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Test your knowledge of the UK’s national treasures with online quiz.

Top 5 UK Landmarks (And Some Things You May Not Know About These National Treasures)

London is home to most of Great Britain’s most important landmarks, but if you want a change of pace, then visit Devon. If you’ve never been to Devon, you may want to visit this charming county in England. Named by Country Life magazine in 2015 as the Best Place To Live In The UK, it features beautiful countryside scenery, stunning beaches, and a relaxed way of life that is attracting visitors from all over the world. Moreover, it also has a few breathtaking attractions that are considered to be the country’s national treasures. If you’ve never been to Devon, you may want to brush up on your knowledge before your trip and wow your friends about all the unusual things that you learned about all the important landmarks in the area and in other parts of the UK.

Dartmouth Castle

This castle was built as an artillery fort to protect Dartmouth Harbour in Devon. Dartmouth Castle has been around for more than 600 years and it was still actively used by the military until the end of World War II. Today, visitors enjoy walking around the castle grounds and exploring parts of the castle such as the gun tower.

Hartland Abbey

Another Devon attraction is Hartland Abbey, which was built as a monastery back in the 12th Century and survived longer than any other monastery in the country. In 1539, King Henry VIII gave the abbey as a gift to the keeper of his wine cellar, and the place continues to be the property of the Stucley family to this day. Today, guests can take a walk in the gardens and have tea inside the abbey’s tea rooms.

Big Ben

If you’re taking a day trip to London from Devon, do check out one of the most famous national treasures of the UK, Big Ben. Considered to be the world’s most famous clock, Big Ben recently made headlines when it was stopped from chiming to make way for repairs over the next four years, but did you know that all four faces of the clock were intended to be blue? Before Big Ben was silenced on Aug. 21, the clock’s chimes were set to these lines: “All through this hour, Lord be my Guide/ And by Thy Power, no foot shall slide.”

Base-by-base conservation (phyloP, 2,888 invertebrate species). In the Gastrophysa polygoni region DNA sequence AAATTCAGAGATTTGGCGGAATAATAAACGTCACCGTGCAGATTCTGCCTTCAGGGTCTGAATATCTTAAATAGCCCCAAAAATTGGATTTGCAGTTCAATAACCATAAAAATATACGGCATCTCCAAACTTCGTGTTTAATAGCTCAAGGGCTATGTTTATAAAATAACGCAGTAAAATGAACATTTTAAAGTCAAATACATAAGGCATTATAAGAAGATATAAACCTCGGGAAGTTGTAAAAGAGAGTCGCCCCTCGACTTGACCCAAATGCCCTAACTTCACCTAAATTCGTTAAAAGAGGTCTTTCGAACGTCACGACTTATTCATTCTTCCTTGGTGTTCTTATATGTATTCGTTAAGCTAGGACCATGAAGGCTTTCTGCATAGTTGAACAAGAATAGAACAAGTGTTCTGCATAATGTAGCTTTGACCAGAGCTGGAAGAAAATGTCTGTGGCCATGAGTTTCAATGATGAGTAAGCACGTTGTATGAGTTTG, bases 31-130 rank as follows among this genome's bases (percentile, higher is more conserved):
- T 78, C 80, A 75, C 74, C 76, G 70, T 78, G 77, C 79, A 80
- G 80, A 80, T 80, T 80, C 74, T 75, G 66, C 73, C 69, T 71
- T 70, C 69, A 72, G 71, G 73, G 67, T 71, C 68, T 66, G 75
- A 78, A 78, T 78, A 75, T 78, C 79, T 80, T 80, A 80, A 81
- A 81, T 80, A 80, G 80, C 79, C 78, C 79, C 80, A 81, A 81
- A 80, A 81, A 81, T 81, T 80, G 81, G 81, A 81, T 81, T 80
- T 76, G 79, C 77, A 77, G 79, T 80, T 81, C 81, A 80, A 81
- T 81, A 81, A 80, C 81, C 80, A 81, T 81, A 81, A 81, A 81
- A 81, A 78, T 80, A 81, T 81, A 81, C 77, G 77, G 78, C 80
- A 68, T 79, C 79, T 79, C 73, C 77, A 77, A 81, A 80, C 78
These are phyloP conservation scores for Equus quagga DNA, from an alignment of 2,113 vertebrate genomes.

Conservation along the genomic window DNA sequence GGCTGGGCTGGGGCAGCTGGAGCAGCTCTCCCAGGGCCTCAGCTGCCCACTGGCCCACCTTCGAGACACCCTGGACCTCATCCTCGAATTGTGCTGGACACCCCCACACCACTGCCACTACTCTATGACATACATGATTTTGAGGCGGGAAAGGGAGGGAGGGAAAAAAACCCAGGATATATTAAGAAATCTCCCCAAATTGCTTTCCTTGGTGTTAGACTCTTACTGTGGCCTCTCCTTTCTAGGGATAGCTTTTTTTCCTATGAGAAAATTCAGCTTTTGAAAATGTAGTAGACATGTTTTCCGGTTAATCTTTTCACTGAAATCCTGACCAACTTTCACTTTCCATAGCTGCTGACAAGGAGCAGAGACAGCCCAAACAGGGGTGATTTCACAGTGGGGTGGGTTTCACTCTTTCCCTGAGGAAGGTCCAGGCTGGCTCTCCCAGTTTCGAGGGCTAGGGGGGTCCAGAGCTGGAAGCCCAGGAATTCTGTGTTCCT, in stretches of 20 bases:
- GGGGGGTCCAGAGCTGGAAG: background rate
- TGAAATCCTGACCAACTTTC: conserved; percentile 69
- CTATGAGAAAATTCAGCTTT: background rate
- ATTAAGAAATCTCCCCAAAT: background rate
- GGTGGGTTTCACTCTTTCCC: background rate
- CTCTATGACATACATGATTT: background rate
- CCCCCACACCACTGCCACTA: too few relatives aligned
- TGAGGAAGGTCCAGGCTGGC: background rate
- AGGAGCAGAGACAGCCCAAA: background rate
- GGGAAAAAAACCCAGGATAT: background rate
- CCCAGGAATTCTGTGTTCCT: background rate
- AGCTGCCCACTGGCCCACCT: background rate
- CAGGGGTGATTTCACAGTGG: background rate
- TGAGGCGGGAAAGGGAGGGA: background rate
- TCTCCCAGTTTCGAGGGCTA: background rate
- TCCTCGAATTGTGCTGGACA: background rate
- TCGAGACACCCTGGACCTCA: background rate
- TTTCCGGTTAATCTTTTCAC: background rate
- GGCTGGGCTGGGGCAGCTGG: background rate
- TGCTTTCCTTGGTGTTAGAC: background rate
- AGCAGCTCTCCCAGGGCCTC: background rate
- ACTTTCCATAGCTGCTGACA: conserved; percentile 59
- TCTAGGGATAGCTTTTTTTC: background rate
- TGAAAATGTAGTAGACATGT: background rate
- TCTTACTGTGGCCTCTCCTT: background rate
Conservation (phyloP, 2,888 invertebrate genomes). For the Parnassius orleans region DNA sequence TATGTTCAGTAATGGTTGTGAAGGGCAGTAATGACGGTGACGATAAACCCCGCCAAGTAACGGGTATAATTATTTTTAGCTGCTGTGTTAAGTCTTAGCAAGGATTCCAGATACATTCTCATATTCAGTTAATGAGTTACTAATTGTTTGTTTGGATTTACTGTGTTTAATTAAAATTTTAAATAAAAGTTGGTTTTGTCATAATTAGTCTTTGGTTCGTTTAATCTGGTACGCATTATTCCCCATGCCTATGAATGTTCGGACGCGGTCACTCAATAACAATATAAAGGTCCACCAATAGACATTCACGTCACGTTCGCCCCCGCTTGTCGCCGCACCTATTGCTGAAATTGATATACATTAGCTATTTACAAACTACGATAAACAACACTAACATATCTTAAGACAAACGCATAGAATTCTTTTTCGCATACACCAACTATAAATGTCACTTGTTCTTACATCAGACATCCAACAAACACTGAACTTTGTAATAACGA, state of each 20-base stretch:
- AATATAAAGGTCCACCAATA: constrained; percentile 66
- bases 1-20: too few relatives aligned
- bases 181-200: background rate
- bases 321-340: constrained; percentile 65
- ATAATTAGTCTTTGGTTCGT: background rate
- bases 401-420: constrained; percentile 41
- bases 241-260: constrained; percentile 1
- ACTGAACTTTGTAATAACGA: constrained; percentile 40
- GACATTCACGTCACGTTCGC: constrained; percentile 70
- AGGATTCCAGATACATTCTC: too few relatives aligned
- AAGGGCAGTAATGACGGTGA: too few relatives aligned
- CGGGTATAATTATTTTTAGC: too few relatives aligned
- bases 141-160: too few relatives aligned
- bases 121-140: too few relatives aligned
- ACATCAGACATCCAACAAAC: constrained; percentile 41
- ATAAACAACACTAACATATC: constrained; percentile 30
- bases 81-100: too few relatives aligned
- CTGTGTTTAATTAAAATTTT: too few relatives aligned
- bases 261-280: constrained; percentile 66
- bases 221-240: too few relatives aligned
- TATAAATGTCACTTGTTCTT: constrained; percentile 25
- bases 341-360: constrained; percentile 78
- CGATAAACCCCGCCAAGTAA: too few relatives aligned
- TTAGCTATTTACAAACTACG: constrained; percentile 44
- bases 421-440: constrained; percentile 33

Buckingham Palace

This is one of Britain’s most recognisable landmarks as it is the office and official residence of the Queen. The palace has 775 rooms and has its own chapel, swimming pool, post office, and cinema, among others. It has been said that the Queen’s pet Corgis have unrestricted access to any part of the Royal Residence and that they can go anywhere they please.


Stonehenge is probably the most famous prehistoric monument in the world. Located in Amesbury, Salisbury, the mysterious standing stones have attracted millions of visitors all over the world, but did you know that someone once owned this popular attraction? In 1915, Stonehenge was sold at an auction and Cecil Chubb bought it for £6,600. It was said that he meant to give it his wife, but after his spouse rejected it, Chubb gave Stonehenge to the nation a mere three years later.

Before your holiday in Devon and your daytrip to other parts of the UK, regale your friends with these bits of trivia and see how much they know about the most popular national treasures of the UK with National Treasures Quiz.




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